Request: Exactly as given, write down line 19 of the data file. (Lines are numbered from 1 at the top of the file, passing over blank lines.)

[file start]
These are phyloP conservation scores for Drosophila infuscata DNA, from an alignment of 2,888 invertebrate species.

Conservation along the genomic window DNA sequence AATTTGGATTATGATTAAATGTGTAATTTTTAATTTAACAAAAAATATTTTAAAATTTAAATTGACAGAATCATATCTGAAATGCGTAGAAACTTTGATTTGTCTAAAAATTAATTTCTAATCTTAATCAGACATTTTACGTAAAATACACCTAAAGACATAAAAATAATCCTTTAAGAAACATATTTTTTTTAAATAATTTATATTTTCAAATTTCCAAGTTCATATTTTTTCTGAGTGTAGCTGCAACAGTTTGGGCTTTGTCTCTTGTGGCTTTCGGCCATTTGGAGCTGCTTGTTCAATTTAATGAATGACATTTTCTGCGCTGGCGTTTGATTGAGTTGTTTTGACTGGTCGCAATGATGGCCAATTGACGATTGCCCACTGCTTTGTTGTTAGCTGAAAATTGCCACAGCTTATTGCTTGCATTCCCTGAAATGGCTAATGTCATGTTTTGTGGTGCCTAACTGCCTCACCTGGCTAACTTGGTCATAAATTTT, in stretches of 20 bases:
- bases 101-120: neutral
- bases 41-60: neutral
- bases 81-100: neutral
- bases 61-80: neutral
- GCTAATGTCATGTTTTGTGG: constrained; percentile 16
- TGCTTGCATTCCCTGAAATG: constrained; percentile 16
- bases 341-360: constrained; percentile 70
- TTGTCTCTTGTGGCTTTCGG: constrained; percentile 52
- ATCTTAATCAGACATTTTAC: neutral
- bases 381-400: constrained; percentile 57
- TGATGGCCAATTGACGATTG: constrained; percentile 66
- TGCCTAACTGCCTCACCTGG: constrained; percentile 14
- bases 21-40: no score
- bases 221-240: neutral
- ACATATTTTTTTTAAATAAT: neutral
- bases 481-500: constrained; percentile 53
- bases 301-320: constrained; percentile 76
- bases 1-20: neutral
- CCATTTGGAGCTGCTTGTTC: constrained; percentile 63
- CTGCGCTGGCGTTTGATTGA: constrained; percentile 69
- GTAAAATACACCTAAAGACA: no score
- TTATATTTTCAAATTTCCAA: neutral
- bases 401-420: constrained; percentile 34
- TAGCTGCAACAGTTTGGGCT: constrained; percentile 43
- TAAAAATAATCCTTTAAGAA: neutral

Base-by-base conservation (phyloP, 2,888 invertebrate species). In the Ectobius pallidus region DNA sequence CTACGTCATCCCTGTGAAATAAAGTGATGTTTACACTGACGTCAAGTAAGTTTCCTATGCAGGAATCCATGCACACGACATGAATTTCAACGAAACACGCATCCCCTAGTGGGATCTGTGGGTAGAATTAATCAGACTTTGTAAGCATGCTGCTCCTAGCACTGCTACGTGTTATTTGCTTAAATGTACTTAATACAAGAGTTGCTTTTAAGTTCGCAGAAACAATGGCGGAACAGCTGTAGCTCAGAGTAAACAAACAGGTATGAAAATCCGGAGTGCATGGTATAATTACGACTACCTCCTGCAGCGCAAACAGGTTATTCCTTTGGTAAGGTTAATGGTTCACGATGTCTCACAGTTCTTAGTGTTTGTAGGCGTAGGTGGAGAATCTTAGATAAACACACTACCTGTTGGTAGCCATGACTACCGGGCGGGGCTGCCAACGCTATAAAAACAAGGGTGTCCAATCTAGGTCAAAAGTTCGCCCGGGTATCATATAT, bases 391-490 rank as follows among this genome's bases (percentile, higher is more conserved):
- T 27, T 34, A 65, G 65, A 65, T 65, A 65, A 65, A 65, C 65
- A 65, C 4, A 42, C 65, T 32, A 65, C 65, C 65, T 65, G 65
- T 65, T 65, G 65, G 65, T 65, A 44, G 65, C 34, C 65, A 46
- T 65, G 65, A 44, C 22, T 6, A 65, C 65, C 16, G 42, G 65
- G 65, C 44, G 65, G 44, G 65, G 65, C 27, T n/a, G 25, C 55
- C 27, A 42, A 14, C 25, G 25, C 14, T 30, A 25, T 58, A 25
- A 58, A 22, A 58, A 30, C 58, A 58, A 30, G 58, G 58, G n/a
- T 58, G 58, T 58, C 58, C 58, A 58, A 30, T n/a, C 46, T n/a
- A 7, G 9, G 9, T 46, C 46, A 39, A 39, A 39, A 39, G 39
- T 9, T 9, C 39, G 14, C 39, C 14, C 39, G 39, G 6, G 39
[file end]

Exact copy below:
- bases 301-320: constrained; percentile 76